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# To curve or not - Page 5

I would say that calculating the curve with combination of Lense & no lense would be halfway inbetween...

ie completly flat surface is perfect for a projector without anamorphic lense, and based on what your projector image curve actually makes with the lense system as the maximum curve. ( can be calculated, but I measured with the 'stick method' )
so for me:

projector: panasonic ae700
lense: DIY anamorphic set for 2.35:!
screen: DIY curved PVC/foam gain of around 1.2

initially I put the lense up and setup as correctly as I could, and gave me an equal curve horizontally top and bottom.
Used a long pole that reached vertically from the ground to above the top of the projected image and marked the top and bottom of the image on the stick at the center (horizontaly) of the image. I then moved the stick to the Left hand edge of the image and moved the stick towards the projector until the marks lined up with the image. Then I measured the distance to the wall, this gave me the "rise".
from that you can calculate the radius ( for me it was around 9.4 meters I think) , but doesn't matter as I can calculate the circle from the width of image I want and the 100mm rise from the L & R edges.

you can calculate the radius from the Width of screen and rise with:

Screen width = w
screen rise = sr

r=( (w/2)^2 + sr^2) / (2 * sr )

And with that formula you can calculate any point on the curve.
see this post for the worksheet that Mark.J.Foster kindly worked out.

for me thats in cm:

R = ((274/2)^2 + 10^2) / (2 * 10 )
R = ((18436 + 100) / (20 )
R = 926.8cm

So if you want optimal for both, then that iwll be half of the curve, so make it 50mm rise on each side of the screen, to get an average of the 2.

but for me I'm going to leave lense in place and compress the image for 16:9, as you allways have to have some loss somewhere at difference aspects, but minimal because I'll be mostly viewing dvd's, and sometimes Hidef dvb sports channel occasionally.

So really you need to look at your usage...

>%50 in 1.76 format then keep it flat and remove lense when not needed, and have a good masking when you do
50/50 1.76/2.35 then maybe half the rise for your curved screen and good masking
>%50 in 2.35 format then use mostly lense and 2.35 full rise for your curve, and remove lense with good masking, or use the compress image to 4:3 for less quality 1.76 format (loose %30 horizontal pixels)

Thats my take on that.

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Hi

Going 2.35 using a SIM2 HT300Plus, sitting at about 11' , do I really need a curved screen (Stewart, Firehawk, acoustic transparent) ? The hoizontal is 81" only

The other advantage I see is the room is not completely black (white ceiling and walls) so maybe the curved screen can help ?

thanks
pyro
Newbie trying to clarify some information.

Considering JVC RS25, 95 to 108" Wide CineW 1.3, prismasonic HD5000R, low ambient light

1. I understand the curved screen is supposed to increase the viewing cone. Am I correct in thinking that viewing will still be good if my outer seats are outside the width of the screen, or do I need to place my seats within the width of the screen?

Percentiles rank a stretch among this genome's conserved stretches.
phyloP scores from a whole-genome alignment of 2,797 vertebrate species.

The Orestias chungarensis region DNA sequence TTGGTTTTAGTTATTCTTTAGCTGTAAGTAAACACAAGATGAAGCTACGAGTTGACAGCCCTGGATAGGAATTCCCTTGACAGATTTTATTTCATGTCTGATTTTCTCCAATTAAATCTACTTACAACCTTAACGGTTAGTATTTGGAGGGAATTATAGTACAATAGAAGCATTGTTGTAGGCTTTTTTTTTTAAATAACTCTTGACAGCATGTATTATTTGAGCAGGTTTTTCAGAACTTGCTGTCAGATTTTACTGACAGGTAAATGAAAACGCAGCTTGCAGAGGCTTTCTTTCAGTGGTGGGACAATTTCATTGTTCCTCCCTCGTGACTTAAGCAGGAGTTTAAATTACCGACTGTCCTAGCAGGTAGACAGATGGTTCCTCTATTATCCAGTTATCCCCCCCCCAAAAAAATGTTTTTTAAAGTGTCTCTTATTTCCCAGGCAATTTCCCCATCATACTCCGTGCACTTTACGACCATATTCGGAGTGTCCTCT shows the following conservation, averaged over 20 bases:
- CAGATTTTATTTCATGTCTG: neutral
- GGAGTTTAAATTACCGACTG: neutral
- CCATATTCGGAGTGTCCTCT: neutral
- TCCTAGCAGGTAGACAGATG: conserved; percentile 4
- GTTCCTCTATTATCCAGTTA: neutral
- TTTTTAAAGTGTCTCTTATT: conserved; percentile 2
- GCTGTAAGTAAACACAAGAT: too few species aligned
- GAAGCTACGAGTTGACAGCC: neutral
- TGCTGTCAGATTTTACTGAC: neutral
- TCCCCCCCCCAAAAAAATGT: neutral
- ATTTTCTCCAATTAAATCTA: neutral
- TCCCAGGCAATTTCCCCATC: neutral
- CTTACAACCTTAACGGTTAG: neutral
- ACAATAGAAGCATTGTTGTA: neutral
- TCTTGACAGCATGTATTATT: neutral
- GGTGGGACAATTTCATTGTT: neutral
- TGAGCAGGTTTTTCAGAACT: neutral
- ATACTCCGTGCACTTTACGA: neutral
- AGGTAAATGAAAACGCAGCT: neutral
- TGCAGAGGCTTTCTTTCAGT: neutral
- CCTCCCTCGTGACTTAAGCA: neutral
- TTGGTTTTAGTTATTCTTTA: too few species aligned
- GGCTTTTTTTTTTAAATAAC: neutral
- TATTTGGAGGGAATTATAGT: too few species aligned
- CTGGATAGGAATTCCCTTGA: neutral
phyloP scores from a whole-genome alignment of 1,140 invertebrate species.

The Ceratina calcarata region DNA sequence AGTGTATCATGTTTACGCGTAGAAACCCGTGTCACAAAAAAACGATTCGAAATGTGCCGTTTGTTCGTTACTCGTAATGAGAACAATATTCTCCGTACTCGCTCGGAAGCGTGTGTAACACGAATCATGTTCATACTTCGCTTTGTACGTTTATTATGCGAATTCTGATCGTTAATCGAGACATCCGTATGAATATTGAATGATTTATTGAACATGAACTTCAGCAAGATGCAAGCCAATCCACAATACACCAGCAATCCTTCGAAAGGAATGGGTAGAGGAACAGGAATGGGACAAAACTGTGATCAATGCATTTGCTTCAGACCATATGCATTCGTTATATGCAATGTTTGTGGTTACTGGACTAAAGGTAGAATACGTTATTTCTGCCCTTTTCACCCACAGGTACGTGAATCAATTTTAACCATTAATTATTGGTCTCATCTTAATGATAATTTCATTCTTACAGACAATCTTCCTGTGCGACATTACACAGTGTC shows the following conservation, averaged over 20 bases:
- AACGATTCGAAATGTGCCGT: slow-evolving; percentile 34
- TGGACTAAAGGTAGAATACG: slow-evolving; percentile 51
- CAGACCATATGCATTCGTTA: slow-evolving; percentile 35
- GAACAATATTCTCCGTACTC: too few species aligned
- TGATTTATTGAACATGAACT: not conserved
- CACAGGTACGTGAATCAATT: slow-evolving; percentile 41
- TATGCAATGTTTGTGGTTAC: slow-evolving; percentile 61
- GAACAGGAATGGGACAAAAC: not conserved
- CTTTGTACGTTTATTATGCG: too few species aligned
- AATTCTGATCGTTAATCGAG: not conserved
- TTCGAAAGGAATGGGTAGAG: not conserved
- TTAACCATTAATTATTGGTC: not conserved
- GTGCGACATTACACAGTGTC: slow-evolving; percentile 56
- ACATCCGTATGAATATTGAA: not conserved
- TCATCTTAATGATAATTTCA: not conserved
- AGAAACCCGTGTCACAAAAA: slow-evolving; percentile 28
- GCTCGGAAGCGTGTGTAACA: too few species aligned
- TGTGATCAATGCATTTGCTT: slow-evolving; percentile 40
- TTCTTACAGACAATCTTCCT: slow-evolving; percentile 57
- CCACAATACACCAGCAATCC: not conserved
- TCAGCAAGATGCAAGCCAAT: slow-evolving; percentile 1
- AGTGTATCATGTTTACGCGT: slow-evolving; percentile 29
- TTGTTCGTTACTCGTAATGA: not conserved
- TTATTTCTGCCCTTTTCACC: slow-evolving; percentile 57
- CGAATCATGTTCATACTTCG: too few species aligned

2. I have some additional width and was going to place my R/L speakers to the side of the screen. Considering what I am reading, am I crazy for not maximizing my screen and going acoustically perforated. I am very interested in a high quality picture that will view well when there is low ambient light and audio quality for music listening.
was told if the throw ration is closer than 1.6 (divide lens to screen by screen width desired), then the anamorphic lens will need to correct for pin-cushioning effect. So for my case for if doing 2.35 (which I have decided not to), the throw is 1.39 so i need it
Quote:
Originally Posted by krholmberg

I know a lot you have curved screens... please tell us about your screen, especially what works and doesn't work!

The exact curve is TR and A-Lens dependant. The name I know this as is called 'ray tracing' and whilst it sounds complex, it is not rocket science and you can do this yourself. The easiest way to do this is to use a stick on a stand that is tall than your screen.

Vern describes the process earlier, here is my version.

1. If the screen is mounted to the wall, then place the stick in the centre of the screen as close to the surface of the screen as possible whilst projecting through the lens onto the screen.
2. Mark the image height on the stick- IE the top and bottom of the beam from the projected image.
3. Move the stick to one end of the screen and you will notice that the beam now extends beyond the original height.
4. Move the stick out from the wall to the point where the beam is now the same size as the orignal markings.
5. Measure this distance back to the wall. This is now a representation of how far the ends of the screen need to come out. Both ends should be the same if the lens is set up correctly.

If you can make your screen to curve to match the measurments you've taken, your image will be perfectly framed and you will have elimated pincushion caused the anamorphic lens.

My screen was orignally flat, and I have curved it using a custom rig. You can read about it HERE.
That's the way I did it. The result will be a perfect curve for your installation to compensate for pincushion.

Vern
Quote:
Originally Posted by Vern Dias

That's the way I did it. The result will be a perfect curve for your installation to compensate for pincushion.

Vern

My screen is thread adjustable meaning I can customize both the top and bottom (if need be) to perfectly match. May I ask what you used for framing to hold your screen in shape?
1x2's. Simple, light, and cheap.

Customizable corners wouldn't work for me because the masking and curtain tracks have a fixed curve.

Vern
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